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Leaving the Eu: Airbus Risk Assessment

Part of the debate – in the House of Commons at 3:37 pm on 25th June 2018.

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Photo of Greg Clark Greg Clark The Secretary of State for Business, Energy and Industrial Strategy 3:37 pm, 25th June 2018

The aerospace sector is one of the UK’s greatest manufacturing strengths. Directly and through its supply chains, it employs in the UK around 300,000 people in high-skilled jobs, with an average salary of £41,000—that is 43% above the national average. Of the sector’s £33 billion turnover, some 90% is accounted for in exports. From Bombardier in Belfast to Airbus in Filton, the supply chain that the sector operates is complex, precise and just-in-time. The industry is in demand around the world and that demand is growing rapidly, with the sector doubling in size every 15 years. Airbus is a very important part of that success, employing 14,000 people across 25 sites, with 110,000 people working in the supply chain of 4,000 small, medium and large companies.

On Friday, Airbus published a risk assessment, in which it stated to suppliers and to the UK and EU member states that if an agreement between the EU and the UK were not reached by 29 March 2019, its production would be likely to be severely disrupted, with a significant impact on the company. It also said that any agreement that involved significant change to customs arrangements would take time to implement through Airbus’s supply chain, and that any agreement that involved new procedures, complexity or frictions would undermine the efficiency of the company’s operations. That is completely consistent with what every part of the industry collectively has been saying directly, as well as through the ADS industry trade body and the international body the General Aviation Manufacturers Association, including in a letter to Michel Barnier at the European Commission earlier this month. Any company and any industry that supports the livelihoods of so many working people in this country is entitled to be listened to with respect.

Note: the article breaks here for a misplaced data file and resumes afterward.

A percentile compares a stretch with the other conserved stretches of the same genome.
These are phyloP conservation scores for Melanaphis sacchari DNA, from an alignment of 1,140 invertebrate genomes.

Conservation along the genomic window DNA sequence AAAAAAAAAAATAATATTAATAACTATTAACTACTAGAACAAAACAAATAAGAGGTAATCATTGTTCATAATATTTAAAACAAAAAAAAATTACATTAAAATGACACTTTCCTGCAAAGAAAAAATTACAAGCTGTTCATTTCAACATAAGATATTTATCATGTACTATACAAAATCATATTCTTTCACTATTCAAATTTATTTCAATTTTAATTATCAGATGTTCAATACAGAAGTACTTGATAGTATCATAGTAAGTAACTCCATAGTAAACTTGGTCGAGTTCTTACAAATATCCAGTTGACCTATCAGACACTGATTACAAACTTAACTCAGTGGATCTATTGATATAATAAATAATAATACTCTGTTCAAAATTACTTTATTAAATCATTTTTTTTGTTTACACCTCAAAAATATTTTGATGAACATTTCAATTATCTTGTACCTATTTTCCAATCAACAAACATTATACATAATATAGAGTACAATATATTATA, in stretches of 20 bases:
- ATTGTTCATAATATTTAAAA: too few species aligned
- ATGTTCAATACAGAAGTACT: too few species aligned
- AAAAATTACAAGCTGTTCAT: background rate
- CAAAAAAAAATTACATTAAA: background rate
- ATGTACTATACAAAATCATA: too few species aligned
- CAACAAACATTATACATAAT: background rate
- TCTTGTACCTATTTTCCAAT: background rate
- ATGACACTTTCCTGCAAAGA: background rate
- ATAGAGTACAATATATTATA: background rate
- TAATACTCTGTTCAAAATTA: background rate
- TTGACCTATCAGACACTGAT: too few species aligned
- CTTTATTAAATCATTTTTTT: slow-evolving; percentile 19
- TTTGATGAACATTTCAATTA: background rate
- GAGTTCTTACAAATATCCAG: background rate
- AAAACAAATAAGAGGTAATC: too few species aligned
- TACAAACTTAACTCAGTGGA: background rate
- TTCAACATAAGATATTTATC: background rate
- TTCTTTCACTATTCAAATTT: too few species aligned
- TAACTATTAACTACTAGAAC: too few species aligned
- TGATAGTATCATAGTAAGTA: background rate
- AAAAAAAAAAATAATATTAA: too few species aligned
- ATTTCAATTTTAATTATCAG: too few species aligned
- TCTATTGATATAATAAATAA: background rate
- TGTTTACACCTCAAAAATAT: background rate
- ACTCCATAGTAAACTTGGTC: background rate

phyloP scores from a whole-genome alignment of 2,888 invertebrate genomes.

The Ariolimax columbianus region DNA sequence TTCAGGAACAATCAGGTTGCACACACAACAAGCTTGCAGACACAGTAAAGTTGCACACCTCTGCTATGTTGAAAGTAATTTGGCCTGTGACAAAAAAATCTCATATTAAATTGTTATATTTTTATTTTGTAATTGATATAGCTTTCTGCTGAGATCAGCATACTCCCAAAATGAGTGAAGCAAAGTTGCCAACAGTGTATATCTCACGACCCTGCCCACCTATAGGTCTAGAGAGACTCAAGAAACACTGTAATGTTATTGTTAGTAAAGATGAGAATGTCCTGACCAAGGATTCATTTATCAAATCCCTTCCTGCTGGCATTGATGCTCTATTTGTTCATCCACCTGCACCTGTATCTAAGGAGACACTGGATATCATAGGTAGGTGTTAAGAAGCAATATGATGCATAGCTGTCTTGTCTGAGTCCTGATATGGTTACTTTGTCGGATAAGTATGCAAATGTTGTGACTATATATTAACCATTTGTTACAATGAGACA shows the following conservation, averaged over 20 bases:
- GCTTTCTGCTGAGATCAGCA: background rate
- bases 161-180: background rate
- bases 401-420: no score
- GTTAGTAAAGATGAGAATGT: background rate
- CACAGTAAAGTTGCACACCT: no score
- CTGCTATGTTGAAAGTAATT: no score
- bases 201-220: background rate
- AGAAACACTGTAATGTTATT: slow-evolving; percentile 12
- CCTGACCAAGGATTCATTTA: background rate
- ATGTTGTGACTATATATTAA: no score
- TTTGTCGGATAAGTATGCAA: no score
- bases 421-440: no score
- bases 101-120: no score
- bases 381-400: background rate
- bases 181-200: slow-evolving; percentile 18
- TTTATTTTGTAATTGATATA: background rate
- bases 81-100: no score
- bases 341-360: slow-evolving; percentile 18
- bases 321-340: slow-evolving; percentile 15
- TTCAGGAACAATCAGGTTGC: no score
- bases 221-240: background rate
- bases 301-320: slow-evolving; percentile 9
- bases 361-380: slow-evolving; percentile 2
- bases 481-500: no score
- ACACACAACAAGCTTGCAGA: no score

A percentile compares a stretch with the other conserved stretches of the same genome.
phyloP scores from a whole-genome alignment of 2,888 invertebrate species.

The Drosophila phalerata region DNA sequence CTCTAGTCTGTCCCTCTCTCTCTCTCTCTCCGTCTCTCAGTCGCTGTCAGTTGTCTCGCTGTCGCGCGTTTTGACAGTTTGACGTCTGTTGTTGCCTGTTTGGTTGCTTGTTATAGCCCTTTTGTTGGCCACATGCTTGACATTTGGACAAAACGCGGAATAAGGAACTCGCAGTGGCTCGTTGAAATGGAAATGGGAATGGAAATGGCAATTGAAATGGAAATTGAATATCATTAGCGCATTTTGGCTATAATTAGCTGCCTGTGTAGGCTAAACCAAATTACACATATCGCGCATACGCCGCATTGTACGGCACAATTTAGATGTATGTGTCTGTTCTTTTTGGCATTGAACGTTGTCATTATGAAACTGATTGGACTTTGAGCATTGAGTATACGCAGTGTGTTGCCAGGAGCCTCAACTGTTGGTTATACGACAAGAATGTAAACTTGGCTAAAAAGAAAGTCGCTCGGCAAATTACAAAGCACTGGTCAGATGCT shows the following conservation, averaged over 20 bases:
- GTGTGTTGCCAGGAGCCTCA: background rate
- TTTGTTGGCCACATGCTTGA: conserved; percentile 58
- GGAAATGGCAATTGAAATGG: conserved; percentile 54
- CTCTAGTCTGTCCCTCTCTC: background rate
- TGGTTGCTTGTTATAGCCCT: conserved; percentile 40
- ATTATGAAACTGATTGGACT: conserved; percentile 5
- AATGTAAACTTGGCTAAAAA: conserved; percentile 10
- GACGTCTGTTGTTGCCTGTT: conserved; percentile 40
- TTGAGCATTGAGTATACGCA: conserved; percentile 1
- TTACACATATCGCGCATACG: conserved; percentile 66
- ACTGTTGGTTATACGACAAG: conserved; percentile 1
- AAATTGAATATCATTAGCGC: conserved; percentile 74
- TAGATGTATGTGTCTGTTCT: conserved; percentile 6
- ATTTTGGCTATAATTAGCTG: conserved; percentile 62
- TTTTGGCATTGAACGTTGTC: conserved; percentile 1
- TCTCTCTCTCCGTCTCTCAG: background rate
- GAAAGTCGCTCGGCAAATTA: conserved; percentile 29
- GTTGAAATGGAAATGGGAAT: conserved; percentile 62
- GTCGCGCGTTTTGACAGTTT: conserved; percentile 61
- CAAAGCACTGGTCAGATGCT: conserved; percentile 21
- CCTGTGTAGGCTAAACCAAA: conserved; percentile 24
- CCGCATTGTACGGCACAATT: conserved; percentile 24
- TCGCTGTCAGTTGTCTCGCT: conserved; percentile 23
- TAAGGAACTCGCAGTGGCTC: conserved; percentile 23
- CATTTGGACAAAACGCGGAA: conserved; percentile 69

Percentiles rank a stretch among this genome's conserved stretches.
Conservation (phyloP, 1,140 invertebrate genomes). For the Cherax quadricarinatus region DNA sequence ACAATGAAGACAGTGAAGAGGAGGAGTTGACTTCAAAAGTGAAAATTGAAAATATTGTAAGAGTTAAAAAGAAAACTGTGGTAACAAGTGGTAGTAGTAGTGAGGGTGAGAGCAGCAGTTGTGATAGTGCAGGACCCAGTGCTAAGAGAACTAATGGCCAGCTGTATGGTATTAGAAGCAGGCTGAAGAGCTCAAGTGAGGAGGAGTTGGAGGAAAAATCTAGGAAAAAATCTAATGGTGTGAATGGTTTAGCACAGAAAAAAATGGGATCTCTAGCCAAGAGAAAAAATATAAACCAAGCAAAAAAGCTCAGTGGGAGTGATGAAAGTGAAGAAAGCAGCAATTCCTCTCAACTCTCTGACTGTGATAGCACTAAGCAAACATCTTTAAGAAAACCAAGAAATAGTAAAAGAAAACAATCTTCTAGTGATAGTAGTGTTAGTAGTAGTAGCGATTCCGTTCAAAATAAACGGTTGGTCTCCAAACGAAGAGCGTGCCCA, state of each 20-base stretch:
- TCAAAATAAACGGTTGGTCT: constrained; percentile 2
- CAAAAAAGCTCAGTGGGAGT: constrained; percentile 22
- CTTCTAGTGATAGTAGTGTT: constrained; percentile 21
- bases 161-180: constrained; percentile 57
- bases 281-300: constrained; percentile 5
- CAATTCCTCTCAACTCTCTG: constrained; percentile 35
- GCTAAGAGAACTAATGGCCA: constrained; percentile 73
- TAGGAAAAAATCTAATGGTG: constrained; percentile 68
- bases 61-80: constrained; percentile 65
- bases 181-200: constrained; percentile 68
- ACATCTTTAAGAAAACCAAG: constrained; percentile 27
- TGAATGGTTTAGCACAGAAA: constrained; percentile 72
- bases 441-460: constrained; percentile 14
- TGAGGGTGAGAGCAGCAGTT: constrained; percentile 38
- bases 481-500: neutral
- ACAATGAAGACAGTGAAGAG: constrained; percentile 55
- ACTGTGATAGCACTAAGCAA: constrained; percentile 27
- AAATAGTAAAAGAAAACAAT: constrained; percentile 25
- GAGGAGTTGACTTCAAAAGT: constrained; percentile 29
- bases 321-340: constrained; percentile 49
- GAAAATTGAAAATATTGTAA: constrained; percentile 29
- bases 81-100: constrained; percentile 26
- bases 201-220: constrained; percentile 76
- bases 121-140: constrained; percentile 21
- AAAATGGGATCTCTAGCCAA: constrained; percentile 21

The Government have been clear that we are determined to secure a deal with the EU that meets the needs of our aerospace firms and the thousands of people whose livelihoods depend on them and that, in particular, products made in the UK can be approved for use across Europe, that there should be no tariffs or any unnecessary friction in the trade between the UK and the EU, and that skilled employees will be able to work across the multiple sites of an integrated operation. Those objectives have been clearly set out by the Prime Minister in public and in our negotiations.

In the months ahead, my colleagues and I will work closely with businesses to ensure that, under the terms of our new relationship, we can continue to enjoy the prosperity that working in aerospace brings to so many people in all parts of the United Kingdom.